Reaching net zero: the crucial role of agriculture

By William Cracroft-Eley

Our chairman, William Cracroft-Eley, speaks candidly in a blog post looking at the challenge we face to reduce greenhouse gas emissions to net zero…

“Tackling climate change and the effects of climate change is the major global environmental challenge. It calls on us to address our impact on the Earth’s natural resources, and in so doing, reduce not just our contribution to global warming, but also our threat to the natural environment and our fellow species, both animal and plant, with whom we share our planet and an interdependence essential for the preservation and continuity of life as we know it.

To this end, the overwhelming weight of scientific opinion is that we need to restrict global warming to 1.5c above pre-industrial level by 2100, and in order to achieve this we need to have global Net Zero emissions by 2050. The UK has enshrined this 2050 target in law, and now has to deliver a policy framework that can deliver it.

Within any scenario, land use and agriculture are fundamental. Not just because, at present, it is one of the main sources of GHG emissions, and therefore needs to clean up its act, but also because land use and agriculture hold the key to much of the low carbon economy, for which biomass is an essential component, as well as hosting carbon capture, storage and sequestration through the root systems and long life products  from trees and perennial biomass crops as well as peat bogs.

The Royal Society and Royal Academy of Engineering joint report, “Greenhouse Gas Removal,” written in 2018, and the more recent Committee on Climate Change report, “Land Use: Policies for a Net Zero UK”, (January 2020) set out  pathways and technologies required for UK to achieve “Net Zero” emissions in 2050. In both reports, there is a heavy dependence on biomass – for energy, for building, for Biochar … etc.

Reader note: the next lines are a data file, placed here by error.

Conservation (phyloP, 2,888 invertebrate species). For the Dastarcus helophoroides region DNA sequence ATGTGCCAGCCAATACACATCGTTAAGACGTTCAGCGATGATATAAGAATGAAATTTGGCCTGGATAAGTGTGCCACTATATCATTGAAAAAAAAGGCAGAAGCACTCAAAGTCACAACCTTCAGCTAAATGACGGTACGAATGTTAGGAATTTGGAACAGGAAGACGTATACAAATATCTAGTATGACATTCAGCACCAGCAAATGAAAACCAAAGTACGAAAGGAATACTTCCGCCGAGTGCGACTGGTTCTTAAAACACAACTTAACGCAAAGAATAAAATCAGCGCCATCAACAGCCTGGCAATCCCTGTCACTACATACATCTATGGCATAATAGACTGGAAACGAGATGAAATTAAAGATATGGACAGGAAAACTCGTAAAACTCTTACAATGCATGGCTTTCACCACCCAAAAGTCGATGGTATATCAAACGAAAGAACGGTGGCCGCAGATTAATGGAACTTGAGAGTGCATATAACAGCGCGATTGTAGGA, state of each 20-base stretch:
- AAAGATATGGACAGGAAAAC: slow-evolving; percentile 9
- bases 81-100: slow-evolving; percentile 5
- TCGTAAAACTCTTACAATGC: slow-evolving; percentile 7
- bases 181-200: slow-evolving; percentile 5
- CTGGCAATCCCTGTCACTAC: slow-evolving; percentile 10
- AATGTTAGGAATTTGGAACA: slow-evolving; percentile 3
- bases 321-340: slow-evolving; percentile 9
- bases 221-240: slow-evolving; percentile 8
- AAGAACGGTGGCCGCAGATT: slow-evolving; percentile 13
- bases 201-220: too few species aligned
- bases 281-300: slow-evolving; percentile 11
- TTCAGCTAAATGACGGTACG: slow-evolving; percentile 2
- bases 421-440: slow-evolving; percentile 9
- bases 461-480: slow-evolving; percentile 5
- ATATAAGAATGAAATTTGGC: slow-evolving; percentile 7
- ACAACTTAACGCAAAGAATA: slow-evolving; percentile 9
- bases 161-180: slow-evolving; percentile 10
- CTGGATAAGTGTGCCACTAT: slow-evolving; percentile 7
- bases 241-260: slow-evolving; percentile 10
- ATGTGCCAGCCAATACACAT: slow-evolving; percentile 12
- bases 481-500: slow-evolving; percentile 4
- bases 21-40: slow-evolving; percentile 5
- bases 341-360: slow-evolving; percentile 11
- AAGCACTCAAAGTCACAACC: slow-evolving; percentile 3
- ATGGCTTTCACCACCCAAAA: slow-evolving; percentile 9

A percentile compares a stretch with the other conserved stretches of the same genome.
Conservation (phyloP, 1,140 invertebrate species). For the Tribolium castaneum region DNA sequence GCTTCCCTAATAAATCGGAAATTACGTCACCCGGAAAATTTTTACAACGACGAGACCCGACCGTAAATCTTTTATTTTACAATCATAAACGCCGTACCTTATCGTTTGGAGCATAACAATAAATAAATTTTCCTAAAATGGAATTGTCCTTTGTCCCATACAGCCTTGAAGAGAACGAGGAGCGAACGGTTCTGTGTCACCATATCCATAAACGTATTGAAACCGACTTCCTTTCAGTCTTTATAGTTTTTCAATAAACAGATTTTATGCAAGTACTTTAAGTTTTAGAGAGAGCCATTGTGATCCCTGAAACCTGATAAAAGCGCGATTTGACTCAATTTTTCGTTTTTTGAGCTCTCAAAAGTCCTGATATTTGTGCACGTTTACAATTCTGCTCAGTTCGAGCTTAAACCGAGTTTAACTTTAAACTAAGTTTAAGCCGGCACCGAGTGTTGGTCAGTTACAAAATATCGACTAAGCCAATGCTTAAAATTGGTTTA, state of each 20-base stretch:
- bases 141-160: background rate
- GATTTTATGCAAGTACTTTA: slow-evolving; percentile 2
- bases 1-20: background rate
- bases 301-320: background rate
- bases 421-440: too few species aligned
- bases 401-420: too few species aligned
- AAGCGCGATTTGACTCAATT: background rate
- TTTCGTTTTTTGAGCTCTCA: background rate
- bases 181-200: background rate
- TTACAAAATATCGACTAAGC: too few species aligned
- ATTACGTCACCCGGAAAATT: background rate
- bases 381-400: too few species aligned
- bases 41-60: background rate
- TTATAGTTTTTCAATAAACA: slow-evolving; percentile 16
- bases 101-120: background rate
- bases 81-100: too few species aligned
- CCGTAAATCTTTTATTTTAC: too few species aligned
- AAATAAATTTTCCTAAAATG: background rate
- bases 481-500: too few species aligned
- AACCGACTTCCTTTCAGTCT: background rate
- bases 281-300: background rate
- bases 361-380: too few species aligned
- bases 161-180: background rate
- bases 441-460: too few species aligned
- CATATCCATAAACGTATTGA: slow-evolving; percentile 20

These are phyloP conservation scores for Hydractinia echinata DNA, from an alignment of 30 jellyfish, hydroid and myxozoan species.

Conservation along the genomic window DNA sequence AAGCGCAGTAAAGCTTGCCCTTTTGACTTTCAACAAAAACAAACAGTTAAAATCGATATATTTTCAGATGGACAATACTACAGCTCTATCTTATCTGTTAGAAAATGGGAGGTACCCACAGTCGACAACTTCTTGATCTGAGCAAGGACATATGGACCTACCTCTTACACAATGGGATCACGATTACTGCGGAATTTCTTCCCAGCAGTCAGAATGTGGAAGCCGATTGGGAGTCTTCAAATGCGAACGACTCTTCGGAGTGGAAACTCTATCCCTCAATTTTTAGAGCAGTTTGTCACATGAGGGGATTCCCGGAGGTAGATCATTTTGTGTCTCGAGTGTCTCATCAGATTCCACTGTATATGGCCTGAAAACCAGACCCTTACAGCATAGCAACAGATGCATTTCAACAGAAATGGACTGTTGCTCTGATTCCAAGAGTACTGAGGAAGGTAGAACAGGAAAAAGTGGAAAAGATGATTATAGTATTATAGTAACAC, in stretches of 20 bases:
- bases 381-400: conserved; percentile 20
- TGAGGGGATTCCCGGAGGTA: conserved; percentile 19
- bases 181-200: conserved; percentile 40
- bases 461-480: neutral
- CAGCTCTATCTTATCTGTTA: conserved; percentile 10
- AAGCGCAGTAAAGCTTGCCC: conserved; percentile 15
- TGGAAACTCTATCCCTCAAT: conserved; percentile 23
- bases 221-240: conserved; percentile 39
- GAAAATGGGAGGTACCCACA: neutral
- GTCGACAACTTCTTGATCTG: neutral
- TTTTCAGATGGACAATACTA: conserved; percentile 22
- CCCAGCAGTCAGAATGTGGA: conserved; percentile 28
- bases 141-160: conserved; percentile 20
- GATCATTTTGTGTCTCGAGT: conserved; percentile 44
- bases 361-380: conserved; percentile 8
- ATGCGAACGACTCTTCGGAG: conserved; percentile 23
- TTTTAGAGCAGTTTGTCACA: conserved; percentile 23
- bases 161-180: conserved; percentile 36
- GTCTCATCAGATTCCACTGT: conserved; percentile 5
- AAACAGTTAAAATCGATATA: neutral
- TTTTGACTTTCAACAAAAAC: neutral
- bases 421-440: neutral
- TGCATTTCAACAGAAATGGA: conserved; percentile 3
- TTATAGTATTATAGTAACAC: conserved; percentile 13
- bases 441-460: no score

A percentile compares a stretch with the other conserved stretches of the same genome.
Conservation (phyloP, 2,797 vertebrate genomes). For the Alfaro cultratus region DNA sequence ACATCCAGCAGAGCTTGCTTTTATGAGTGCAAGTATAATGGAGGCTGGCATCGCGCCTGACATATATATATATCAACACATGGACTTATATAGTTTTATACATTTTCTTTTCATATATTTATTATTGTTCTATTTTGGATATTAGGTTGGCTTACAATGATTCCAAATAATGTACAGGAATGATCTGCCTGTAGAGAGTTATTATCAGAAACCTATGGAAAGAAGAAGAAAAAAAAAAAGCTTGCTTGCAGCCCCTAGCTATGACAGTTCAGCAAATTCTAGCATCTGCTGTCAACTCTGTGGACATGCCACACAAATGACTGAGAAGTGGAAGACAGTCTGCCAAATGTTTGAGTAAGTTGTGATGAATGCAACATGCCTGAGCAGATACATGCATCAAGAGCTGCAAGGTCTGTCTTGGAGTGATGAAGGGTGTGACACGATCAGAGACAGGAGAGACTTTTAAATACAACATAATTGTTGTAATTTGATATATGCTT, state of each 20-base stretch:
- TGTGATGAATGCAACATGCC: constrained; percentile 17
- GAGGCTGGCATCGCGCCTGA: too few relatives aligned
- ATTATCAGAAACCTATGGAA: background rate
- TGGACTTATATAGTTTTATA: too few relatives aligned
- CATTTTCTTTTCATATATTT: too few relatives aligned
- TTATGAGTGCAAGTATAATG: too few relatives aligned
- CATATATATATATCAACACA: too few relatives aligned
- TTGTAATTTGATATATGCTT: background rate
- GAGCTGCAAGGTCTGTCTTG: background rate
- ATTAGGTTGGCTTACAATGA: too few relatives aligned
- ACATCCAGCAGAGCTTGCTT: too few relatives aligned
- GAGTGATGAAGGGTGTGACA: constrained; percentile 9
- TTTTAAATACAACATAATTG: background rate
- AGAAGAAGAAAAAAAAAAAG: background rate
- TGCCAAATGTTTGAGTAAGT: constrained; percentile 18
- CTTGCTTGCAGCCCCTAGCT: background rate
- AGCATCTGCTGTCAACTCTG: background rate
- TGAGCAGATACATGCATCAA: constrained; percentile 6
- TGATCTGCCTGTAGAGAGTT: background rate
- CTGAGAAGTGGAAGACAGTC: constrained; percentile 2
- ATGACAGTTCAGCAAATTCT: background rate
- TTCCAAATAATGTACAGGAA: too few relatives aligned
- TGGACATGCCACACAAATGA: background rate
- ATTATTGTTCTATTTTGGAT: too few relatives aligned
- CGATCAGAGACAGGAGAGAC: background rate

The CCC report recognises the need for 30,000ha per annum of afforestation and 23,000ha per annum of perennial energy crops to be planted between 2020 and 2050. If this seems drastic, lets put it into context; these figures equate to c. 1.6mha of new forestry and perennial energy crops by 2050, equivalent to a land use change of c. 8.5% of the total 19mha of the UK under agriculture in 2018. Current health guidelines call for 20% reduction in red meat consumption. Allowing for population increase to 2050, this will mean a drop in livestock numbers of circa 10% over that time period. This is a slower rate of decline than the 10% per decade seen over the last 20 years. The land freed up from this change could easily accommodate this LUC. We are not going to see drastic landscape impact or compulsory Veganism as a result!

While there is no denying that afforestation and trees deliver excellent carbon sequestration, within the Net Zero 2050 context any new planting fail to deliver the low carbon goods within the 2020-2050 timeframe, and this is where the fast growing, very high yielding PEC’s such as Miscanthus fill the production gap. Miscanthus will deliver a first biomass harvest after just two years, and then annually thereafter. Without the low carbon goods – electricity, bioethanol bio-plastics, bio building products, bio-concrete, boards, fibres and a host of others – we will not make the Net Zero 2050 target.

Requiring virtually no inputs, and no annual establishment cultivation’s, putting a proportion of your farm into Miscanthus will significantly reduce your overall GHG emissions, horsepower, diesel and fertiliser usage per ha.

At the same time as sequestering below ground carbon, the perennial root activity is growing organic matter, life and natural fertility back in to soils which are generally desertified following many decades of intensive production. Biodiversity in Miscanthus, above and below ground, is much richer then the intensive arable or grass crops that it is likely to displace, and this needs to be recognised also.

It is a crop that happily withstands winter flooding, while its root systems improve soil water holding capacity and hold back water flow, meaning it is an excellent strategic option for protecting vulnerable communities.”